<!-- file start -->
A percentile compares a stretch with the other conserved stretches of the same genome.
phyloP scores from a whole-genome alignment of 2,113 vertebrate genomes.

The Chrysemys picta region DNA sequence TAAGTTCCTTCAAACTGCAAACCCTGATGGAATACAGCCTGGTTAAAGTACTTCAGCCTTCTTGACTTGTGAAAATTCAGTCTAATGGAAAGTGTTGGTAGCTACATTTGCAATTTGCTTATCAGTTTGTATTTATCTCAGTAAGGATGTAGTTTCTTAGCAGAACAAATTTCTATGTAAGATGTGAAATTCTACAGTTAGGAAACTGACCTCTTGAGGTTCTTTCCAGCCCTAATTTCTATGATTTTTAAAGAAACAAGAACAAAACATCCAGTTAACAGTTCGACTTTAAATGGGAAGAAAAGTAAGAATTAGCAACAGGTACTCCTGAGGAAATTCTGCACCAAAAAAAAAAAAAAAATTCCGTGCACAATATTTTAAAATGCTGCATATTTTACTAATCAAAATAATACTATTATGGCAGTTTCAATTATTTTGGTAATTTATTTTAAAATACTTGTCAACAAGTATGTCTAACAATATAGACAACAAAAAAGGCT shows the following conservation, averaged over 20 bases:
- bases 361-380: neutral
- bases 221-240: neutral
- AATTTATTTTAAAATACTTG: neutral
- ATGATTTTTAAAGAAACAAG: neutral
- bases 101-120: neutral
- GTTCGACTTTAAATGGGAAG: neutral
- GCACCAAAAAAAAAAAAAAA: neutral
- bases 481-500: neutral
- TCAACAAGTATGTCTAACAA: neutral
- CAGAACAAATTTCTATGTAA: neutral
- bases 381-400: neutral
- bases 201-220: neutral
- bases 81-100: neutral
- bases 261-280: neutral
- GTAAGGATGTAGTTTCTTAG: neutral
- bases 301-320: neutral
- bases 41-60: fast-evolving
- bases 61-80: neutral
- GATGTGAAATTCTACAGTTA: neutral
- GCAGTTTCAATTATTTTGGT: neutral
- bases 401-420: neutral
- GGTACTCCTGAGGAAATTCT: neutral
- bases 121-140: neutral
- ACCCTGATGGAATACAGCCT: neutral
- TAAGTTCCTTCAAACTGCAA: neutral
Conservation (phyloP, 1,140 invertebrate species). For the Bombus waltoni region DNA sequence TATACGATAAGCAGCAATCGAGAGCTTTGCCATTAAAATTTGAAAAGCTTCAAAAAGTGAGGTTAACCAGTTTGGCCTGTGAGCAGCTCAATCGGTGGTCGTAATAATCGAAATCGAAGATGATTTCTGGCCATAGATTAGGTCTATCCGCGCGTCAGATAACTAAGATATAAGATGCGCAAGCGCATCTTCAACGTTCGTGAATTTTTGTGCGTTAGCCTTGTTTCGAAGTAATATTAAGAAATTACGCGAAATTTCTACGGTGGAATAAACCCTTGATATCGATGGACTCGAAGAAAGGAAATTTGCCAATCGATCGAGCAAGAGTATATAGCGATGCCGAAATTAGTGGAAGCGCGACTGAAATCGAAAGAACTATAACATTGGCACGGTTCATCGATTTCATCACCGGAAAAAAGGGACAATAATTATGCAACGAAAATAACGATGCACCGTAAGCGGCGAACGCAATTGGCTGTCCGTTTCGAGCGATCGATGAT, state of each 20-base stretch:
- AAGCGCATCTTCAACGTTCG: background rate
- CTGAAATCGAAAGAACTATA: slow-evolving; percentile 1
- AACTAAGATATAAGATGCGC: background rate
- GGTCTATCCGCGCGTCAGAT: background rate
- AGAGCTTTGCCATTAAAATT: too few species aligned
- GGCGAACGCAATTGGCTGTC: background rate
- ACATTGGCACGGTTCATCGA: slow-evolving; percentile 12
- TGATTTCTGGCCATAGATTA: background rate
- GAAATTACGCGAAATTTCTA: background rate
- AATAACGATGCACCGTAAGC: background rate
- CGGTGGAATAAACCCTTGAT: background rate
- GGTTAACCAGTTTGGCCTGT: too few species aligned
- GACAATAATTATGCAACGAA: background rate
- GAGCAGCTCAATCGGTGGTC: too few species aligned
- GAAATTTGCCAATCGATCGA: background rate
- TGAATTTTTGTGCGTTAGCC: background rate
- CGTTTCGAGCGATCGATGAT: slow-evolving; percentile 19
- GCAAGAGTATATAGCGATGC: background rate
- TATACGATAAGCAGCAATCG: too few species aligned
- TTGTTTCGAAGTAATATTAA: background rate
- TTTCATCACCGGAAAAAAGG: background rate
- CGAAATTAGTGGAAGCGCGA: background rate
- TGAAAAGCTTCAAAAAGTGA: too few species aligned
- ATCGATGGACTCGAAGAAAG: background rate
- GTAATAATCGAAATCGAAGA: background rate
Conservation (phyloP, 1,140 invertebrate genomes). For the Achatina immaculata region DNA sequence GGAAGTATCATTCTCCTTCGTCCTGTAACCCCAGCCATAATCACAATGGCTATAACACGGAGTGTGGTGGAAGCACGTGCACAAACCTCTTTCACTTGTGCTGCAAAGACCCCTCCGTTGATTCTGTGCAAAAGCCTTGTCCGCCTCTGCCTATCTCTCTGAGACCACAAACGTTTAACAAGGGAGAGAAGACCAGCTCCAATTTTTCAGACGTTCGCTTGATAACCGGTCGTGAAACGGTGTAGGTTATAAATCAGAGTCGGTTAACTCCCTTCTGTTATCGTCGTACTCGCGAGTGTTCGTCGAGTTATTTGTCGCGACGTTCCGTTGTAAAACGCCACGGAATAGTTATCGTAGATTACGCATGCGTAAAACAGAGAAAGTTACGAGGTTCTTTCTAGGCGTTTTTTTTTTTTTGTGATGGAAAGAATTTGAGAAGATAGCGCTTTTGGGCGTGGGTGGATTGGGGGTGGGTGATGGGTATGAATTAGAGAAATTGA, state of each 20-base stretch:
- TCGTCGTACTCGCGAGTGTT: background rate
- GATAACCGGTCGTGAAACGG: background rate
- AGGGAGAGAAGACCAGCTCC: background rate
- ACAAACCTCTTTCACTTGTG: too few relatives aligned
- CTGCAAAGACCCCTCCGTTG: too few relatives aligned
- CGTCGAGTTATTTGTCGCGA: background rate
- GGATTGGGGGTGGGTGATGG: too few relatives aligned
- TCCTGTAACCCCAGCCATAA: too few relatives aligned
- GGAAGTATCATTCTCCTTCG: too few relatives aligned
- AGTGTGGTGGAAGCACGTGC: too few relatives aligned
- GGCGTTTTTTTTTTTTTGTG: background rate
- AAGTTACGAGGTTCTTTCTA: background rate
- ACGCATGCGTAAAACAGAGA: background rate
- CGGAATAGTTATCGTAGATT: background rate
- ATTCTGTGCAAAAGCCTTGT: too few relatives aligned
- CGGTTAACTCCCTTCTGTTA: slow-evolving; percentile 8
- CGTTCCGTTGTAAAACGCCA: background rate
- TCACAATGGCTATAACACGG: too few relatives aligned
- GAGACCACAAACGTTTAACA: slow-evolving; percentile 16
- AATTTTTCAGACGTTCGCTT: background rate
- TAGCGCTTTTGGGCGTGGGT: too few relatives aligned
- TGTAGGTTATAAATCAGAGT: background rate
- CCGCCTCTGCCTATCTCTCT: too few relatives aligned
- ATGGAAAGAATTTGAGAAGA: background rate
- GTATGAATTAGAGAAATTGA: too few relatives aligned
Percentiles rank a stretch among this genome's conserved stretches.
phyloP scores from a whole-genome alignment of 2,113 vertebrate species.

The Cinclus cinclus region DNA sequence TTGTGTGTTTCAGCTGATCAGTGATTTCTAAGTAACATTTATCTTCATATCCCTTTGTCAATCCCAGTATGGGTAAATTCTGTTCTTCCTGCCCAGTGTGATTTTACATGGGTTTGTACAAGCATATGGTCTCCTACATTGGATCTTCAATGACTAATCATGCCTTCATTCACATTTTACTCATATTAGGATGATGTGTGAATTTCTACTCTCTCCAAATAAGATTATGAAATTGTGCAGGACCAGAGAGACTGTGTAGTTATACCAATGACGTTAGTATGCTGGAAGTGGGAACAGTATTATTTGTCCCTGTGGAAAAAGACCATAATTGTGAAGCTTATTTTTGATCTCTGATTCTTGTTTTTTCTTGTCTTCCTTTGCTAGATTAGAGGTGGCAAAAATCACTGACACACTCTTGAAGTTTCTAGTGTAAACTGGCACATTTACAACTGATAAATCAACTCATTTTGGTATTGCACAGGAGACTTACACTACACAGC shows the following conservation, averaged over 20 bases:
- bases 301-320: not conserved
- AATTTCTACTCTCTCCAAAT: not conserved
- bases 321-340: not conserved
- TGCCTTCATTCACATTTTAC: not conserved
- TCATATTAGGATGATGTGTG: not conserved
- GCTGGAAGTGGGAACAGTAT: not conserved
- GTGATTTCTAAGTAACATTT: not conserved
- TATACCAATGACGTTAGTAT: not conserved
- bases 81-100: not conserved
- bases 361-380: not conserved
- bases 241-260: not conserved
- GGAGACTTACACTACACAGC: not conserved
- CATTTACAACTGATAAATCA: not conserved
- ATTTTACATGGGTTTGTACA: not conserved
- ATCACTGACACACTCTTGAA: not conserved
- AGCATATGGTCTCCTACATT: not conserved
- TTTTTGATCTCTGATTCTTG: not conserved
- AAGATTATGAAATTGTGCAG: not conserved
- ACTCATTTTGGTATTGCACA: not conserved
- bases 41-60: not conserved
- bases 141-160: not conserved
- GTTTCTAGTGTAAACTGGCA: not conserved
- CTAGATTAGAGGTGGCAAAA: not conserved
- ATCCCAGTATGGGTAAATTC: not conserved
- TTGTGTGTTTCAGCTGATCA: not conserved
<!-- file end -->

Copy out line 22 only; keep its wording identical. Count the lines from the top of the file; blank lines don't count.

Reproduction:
- GATGTGAAATTCTACAGTTA: neutral